Cervical conization

Conization is a small surgical intervention performed on women who have pre-cancerous lesions in the cervix. It is a preventive measure characterized by the removal of the tissue that may cause problems in the future.

These injuries can occur due to the Human Papilloma Virus (HPV), which is considered a sexually transmitted disease (STD). It can be detected thanks to a gynaecological examination by observing it during or after the cytology.

Cervical operation

This surgery has two main goals:

  • Treating injuries that can develop into a future uterine cancer. Premalignant lesions are removed to avoid future problems. It is a preventive measure against cancer.
  • It is also used as the definitive diagnosis of an injury, ruling out the existence of an early-stage uterine cancer.

The procedure is relatively simple and does not require hospitalization. There are two types of procedure: with local anaesthesia and with mild general anaesthesia, which is the most common. After a few hours, and after the patient’s response to the intervention has been checked, she can leave the clinic.

Advice for the patient

Depending on how the procedure is performed, preoperative conditions vary. If the conization is performed under local anaesthesia, fasting is not required. When general anaesthesia is used, the patient should not eat during the 8 hours that precede the intervention.

Once conization is done, the patient should:

  • Rest for 3 or 4 days.
  • Limit physical activity for two weeks.
  • Not engaging in sexual activity during 4 weeks.
  • Asking a doctor if there’s heavy vaginal bleeding or heavy vaginal discharge and odour. A little vaginal bleeding after surgery is normal. The disappearances of vaginal flow during the days following the intervention is also normal.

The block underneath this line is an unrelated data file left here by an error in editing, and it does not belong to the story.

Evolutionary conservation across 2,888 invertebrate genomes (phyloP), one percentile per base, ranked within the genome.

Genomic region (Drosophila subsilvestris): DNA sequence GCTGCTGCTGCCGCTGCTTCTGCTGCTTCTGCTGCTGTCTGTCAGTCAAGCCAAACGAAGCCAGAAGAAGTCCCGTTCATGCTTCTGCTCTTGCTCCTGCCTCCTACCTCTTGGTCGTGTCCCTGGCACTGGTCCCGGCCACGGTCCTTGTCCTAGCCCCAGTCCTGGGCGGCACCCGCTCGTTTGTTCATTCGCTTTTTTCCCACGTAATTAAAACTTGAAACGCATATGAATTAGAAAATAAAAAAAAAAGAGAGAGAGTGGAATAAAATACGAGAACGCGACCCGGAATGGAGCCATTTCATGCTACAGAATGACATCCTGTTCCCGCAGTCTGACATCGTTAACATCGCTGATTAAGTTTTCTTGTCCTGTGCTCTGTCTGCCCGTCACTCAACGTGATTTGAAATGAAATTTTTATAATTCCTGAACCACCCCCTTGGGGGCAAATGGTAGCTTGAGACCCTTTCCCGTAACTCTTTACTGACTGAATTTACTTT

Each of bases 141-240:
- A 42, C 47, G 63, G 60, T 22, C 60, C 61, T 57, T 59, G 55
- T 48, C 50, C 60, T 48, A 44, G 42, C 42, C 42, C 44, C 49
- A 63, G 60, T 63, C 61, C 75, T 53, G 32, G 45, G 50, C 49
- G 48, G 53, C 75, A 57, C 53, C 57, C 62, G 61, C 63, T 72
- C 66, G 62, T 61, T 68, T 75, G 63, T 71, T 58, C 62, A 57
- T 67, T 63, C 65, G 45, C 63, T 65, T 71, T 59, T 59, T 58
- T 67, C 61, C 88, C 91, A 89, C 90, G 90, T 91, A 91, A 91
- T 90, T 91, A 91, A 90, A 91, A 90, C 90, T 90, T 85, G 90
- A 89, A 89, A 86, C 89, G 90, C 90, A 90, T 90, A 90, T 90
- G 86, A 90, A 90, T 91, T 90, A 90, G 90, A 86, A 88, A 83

Infertility due to HPV

Connection with fertility

This intervention involves a number of risks, such as bleeding, infection, cervical incompetence, scarring of the cervix…

We should not directly link this intervention with uterine cancer, since this intervention is performed to prevent a possible cervical cancer.

Many women who undergo this procedure worry about its potential effects on fertility and about the problems that might arise when they try to become mothers in the future. It is difficult to answer this question, since until the woman tries to get pregnant not all consequences of the intervention are observed.

Egg quality is not compromised by this intervention, since the ovaries do not suffer any alteration. A possible problem is related to the intervention of the wound during embryo implantation. This happens rarely, since the procedure is performed in the cervix and the embryos implant near the uterine fundus.

The most common consequences of this intervention are preterm birth. When the cervix is shortened, childbirth may be anticipated.

Although not common, scarring of the cervix can also happen. This would prevent sperm from accessing the uterus and a natural pregnancy from being achieved. When this happens, the patient must resort to assisted reproductive techniques in order to have a child.

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